Pilot Shelter

The Pilot Shelter is now available for aviation related uses.

Pilot Shelter

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Website:The Pilot Shelter is featured in this article in AOPA Online.
Our airport is different. Yes, in so many ways it is different. First of all there is hardly anyone among us that has not had a compliment paid to our facility by someone looking in from the outside. So, whether you were in the middle seat with folks on either side telling you about how good it feels to fly into Bozeman, or on the way out sitting next to a couple with a dog eared copy of the recent issue of Homes/Lands magazine, the comments overheard are usually somewhat predictable.

All feel like they are “coming home” when they step into our terminal. They are not quite sure whether it is the lodge like feel, the bear at the bottom of the steps, or the Dolan geese overhead. Whatever it is, they know they are where they want to be, and it feels different than other places air travel has taken them.

For those of us who travel within the General Aviation system, we too recognize that we are on an airfield that is different. We see a well maintained facility that is plowed in the winter. It has no grass growing up through the non existent cracks in pavement; pavement that is equivalent to 50 miles of 2 lane highway. And, with a few clicks on the microphone button some 300 taxi & runway lights come to life with rarely so much as a single burned out bulb. Rolling out on our turf runway is a welcome change to landing on the asphalt, whether you are a veteran, or a student practicing soft and short field techniques. Yes, it is different.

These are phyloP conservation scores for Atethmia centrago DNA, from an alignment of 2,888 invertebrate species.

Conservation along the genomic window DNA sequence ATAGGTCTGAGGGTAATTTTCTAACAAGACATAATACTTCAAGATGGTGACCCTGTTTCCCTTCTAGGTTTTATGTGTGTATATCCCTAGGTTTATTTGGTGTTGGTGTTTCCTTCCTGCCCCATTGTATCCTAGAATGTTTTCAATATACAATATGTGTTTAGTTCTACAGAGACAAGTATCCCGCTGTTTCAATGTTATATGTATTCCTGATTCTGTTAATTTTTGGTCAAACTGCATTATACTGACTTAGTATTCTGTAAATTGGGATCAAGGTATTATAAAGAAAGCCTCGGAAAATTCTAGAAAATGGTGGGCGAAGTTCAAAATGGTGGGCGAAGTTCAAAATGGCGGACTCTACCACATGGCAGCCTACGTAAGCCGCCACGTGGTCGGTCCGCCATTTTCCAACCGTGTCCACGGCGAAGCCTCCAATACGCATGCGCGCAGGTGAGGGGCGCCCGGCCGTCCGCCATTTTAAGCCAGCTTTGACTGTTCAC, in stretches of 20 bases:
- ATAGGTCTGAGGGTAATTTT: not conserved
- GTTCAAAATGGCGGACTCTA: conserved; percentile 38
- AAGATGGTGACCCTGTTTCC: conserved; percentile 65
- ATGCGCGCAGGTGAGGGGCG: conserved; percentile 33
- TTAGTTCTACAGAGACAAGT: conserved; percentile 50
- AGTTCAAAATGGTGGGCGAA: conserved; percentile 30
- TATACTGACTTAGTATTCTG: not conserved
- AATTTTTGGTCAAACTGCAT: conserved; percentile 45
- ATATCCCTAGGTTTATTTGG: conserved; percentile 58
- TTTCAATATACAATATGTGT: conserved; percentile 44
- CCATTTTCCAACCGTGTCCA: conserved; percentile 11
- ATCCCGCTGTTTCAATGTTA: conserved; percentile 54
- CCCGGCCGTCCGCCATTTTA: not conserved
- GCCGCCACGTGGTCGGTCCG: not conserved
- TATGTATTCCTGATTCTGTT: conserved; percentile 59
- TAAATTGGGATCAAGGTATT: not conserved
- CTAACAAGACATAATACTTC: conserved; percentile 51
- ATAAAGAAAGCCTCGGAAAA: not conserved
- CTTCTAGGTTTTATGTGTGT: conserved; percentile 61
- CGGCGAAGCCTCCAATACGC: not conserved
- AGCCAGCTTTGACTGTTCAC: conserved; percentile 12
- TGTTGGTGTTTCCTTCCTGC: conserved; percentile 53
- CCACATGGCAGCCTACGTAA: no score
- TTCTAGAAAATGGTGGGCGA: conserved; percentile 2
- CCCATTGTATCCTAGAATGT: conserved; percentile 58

Recently, the local business community, local pilots, the Montana Pilots Association, Montana Aeronautics Division, The Gallatin Airport Authority, and the Recreational Aviation Foundation, came together to build a pilot shelter on the field. With 100% donated funds and labor our airport once again took a leadership position in doing something just a little different.

This pilot shelter will be a great gathering place for the local aviation community, as well as those that transition through the area and are looking for a place to have an enjoyable stop for lunch, or possibly pitch a tent for the night.

This pilot shelter project demonstrated the kind of “get it done” spirit that this airport has. With none other quite like it, this facility took a different kind of attitude than that displayed by many other airports and their users. It is a facility that we can all be proud of.

This project required the cooperation and participation of many, and special thanks go out to them, and all that assisted physically, as well as financially. However, like other community projects there are always a few folks that truly pull it all together. In this case this project would not have happened had the airport staff and management not been so helpful. Along with the airport, Jon Hudson, Geoff Heath, Dennis Mecklenburg, Dennis Guentzel and Phil Egbert were there at every step of the way to make this project work. These folks took whatever job that came along, rolled up their sleeves and did all that was asked and so much more. So, when you see them be sure to say a big THANKS.